About Andy

I am a turned forty teenager in denial, living still in my childhood town which causes me always to be plagued by ghosts. I have four children who keep me young and a wife who keeps me grounded.I love reading, writing, but not arithmetic. I am sure there is something else, on the tip of my tongue. I will get back to you.

Nowt But Sun

A rainy Manchester makes the city much more familiar to me. Heavy, grey skies instead of the blue.

And we can’t complain, this April just gone being the sunniest one on record. And the irony on me, as a fan of non-league football, is not lost. All through Autumn and Winter, match after match was postponed due to a waterlogged pitch.

Since attending matches at this level, I’ve never checked the weather reports so much than since I was a postman.

Then, once all football had been cancelled due to this pandemic, of course, we have had nothing but glorious weather.

“Every single match would have been on,” my son, James, lamented.

What days out we would have had. Days out being currently denied us. But such are the times.

Then, from local weather and local football, to local vernacular.

I spotted this recycling bin in the centre of Leeds.

‘Empty plastic and cans, nowt else’

It’s the use of that word: nowt

This is a word that we use in Manchester, too.

Is it a Yorkshire word that slipped unobtrusively over the border into Lancashire? Or did it take the other route, from Yorkshire to Lancashire? Arriving unheralded and, without us realising it, becoming a part of our everyday vernacular?

I looked it up.

The word nowt is a Northern English dialect term meaning nothing, none and no one. This local dialect word is in common usage among the people of Northern England, predominantly Yorkshire, Lancashire and Greater Manchester. Nowt often features in the dialogue of the TV soap, Coronation Street.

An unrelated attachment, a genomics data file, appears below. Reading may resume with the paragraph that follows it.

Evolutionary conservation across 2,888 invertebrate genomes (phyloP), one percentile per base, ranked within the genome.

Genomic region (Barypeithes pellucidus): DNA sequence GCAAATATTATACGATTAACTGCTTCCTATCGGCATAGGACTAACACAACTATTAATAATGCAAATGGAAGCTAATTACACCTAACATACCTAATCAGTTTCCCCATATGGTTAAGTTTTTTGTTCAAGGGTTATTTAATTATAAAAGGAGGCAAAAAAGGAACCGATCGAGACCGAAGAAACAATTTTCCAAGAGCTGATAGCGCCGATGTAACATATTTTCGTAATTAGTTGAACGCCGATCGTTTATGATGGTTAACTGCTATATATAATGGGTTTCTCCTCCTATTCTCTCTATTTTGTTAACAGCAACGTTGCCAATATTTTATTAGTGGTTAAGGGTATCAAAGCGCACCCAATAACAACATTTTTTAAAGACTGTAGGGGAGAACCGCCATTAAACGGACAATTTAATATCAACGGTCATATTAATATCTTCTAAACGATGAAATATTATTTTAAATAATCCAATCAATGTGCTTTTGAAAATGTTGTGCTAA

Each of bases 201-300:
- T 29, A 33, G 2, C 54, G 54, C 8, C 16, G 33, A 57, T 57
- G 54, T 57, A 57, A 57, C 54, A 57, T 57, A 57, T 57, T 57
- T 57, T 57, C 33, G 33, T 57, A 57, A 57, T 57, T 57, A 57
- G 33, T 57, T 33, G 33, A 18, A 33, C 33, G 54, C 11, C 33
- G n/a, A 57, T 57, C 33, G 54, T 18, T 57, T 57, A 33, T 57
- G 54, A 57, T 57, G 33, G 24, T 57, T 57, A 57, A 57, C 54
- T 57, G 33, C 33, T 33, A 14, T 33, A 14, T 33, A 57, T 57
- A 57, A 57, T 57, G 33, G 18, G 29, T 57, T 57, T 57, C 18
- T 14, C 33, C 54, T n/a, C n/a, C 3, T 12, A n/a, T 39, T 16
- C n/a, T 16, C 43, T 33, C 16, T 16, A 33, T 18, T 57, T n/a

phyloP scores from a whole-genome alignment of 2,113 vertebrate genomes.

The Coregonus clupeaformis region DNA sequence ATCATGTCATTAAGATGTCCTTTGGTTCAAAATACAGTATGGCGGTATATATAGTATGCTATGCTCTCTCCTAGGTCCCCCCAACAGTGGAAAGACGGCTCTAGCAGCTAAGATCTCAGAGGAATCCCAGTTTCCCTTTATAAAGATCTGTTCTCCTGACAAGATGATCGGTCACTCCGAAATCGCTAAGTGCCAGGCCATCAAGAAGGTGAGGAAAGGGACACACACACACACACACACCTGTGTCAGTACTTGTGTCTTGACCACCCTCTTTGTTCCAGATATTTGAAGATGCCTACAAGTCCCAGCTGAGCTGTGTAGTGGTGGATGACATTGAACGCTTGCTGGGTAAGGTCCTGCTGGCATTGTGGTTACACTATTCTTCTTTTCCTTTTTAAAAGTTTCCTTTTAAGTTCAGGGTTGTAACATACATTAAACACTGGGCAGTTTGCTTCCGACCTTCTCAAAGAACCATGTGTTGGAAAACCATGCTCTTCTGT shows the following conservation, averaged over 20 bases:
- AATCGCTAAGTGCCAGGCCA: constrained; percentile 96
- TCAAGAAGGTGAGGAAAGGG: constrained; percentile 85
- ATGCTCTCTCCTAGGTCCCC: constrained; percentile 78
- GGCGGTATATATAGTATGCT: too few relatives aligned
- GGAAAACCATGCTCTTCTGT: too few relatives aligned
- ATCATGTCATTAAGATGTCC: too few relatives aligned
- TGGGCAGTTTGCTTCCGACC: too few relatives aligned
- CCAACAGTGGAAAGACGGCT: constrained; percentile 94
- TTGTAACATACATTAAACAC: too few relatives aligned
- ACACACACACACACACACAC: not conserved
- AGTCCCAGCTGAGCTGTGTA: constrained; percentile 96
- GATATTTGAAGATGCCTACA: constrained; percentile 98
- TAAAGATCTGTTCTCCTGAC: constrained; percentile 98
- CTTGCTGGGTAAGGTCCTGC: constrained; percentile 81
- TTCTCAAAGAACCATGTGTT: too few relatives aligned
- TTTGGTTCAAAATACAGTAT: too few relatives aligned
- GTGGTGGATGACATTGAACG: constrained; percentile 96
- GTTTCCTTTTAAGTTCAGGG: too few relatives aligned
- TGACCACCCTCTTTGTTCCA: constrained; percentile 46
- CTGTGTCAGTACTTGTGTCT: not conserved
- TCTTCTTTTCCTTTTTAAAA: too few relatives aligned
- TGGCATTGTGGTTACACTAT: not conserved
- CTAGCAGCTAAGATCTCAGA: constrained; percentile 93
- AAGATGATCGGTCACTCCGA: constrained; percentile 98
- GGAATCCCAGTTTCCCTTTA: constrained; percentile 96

Well, Corrie is a Manc soap, but, coming under the umbrella of Northern England, I reckon it’s a word that we can both lay claim to, Yorkshireman and Lancastrian alike.

Nowt wrong with that.

A Twelve Month Canter

It was a year ago today that In Brigantia got its first cover reveal.

Following on from my first collection, Heading North, I’m quite proud of it, and thank those who have already bought it.

For anyone else who’d like a copy, it’s available here:

https://www.amazon.co.uk/Brigantia-Andrew-James-Murray/dp/1731271360/ref=sr_1_1?dchild=1&keywords=In+Brigantia&qid=1588098484&sr=8-1

Sunday Morning Check-In

It’s a pleasant start to Sunday, sitting in the back garden reading Raban’s Old Glory.

Continuing the Southern theme, I’ve got Bobbie Gentry playing in the background.

Not in person, of course, for as far as I know she’s still holed up somewhere over the Pond in happy seclusion.

I’m not sure what’s prompted this Southern theme. Maybe it’s the sunshine.

And, speaking of being holed up, I hope you guys are all okay in whatever part of this currently crazy world these lines find you.

Out of curiosity, where are you all? And yes, even you, Bobbie.

Two Cities Laid Low

A few posts back, I shared some photographs of a journey I made between two Northern cities, Leeds and Manchester, when the country was on the brink of lockdown. I had to make the return journey last week (essential travel allowed) and, with the UK now a month into lockdown, I took these photographs to share with you all to document these unprecedented days. I probably, hopefully, will never have the chance to see my city like this again.

This first one shows the seating arrangements in my local bus station, to enforce the social distancing. Only the opposite end seats were available, first come first served (though there weren’t many takers).  An unenthusiastic game of musical chairs.